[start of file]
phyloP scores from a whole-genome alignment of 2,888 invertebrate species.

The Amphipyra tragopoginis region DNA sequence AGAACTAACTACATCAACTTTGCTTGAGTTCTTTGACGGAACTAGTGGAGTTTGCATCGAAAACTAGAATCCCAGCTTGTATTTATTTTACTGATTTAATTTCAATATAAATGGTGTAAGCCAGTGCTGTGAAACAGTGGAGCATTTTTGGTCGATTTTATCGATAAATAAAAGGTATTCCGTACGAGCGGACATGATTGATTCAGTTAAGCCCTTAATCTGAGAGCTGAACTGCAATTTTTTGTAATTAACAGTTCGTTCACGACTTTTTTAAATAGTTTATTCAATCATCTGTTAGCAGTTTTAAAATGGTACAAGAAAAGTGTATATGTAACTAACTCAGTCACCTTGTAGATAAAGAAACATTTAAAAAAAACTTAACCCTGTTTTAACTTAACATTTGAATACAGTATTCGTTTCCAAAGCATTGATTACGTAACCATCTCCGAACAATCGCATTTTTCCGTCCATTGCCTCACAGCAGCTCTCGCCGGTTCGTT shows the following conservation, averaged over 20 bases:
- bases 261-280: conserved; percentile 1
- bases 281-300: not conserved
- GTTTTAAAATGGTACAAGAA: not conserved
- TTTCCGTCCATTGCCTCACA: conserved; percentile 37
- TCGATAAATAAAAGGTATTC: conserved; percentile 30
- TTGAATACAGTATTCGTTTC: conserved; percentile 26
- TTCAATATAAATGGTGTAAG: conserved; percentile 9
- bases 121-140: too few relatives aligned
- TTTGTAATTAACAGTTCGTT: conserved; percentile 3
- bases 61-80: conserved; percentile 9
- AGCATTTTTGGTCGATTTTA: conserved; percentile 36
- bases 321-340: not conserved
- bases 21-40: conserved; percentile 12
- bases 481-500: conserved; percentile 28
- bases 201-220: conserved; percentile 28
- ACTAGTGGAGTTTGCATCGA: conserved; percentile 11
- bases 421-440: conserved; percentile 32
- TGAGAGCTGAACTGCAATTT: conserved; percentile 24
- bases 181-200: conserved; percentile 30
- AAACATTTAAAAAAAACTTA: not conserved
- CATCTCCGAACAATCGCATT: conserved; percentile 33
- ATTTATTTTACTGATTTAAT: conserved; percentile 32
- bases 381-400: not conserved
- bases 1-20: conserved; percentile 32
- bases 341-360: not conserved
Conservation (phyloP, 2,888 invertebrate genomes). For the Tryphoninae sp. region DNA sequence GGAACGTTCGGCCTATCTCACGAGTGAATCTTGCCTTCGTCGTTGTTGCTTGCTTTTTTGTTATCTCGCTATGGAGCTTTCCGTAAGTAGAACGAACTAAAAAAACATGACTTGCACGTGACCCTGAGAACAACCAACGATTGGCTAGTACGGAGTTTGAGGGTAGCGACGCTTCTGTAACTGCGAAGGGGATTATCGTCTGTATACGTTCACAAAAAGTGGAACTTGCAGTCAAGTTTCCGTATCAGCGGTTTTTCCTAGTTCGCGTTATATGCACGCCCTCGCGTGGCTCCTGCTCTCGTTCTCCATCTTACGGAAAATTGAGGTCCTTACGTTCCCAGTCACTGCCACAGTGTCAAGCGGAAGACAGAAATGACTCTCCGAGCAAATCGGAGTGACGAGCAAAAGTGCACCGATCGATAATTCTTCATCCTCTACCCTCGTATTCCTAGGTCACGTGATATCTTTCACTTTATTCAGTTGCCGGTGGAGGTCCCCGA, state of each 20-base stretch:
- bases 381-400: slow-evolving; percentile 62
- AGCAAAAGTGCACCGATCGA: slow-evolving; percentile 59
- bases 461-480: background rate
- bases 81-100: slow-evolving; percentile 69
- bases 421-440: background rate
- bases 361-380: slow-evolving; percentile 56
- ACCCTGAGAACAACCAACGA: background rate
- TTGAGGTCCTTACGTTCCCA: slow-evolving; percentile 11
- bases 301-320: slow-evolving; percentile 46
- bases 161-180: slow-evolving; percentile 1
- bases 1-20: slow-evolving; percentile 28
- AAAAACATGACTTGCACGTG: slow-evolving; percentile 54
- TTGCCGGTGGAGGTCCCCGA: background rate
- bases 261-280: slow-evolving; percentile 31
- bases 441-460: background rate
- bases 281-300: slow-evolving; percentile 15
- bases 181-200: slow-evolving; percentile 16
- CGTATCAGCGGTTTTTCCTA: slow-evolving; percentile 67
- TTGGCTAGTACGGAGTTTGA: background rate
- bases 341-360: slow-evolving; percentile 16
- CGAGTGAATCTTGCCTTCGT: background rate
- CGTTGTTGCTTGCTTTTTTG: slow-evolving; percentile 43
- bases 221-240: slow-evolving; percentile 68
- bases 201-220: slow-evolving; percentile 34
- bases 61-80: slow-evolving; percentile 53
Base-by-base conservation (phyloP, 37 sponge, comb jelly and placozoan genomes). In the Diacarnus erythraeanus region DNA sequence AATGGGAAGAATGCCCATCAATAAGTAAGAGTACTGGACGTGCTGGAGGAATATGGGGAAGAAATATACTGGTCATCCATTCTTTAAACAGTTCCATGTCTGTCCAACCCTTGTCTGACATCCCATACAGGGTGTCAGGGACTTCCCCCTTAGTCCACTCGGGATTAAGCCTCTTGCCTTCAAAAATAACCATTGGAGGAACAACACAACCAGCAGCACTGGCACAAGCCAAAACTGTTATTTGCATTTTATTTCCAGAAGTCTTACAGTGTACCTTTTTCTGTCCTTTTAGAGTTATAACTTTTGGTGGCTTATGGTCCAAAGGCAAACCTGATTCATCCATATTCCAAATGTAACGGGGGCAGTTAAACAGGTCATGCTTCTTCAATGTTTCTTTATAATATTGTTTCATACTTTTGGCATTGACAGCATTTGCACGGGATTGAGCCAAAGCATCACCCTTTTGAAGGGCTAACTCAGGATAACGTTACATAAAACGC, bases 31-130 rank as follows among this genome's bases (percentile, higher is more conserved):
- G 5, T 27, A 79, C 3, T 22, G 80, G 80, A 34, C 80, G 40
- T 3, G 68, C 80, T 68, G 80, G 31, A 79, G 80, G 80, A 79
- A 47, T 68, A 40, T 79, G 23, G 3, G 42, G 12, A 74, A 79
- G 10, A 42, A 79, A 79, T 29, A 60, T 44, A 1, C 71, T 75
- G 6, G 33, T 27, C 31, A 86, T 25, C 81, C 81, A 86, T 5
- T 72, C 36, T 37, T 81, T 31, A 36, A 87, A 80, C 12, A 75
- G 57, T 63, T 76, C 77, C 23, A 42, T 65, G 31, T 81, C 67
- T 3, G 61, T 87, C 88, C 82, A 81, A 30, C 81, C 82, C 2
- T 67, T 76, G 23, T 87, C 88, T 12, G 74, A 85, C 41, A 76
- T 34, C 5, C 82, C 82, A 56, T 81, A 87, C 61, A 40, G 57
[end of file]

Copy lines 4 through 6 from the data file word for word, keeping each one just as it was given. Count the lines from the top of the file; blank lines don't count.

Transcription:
- bases 281-300: not conserved
- GTTTTAAAATGGTACAAGAA: not conserved
- TTTCCGTCCATTGCCTCACA: conserved; percentile 37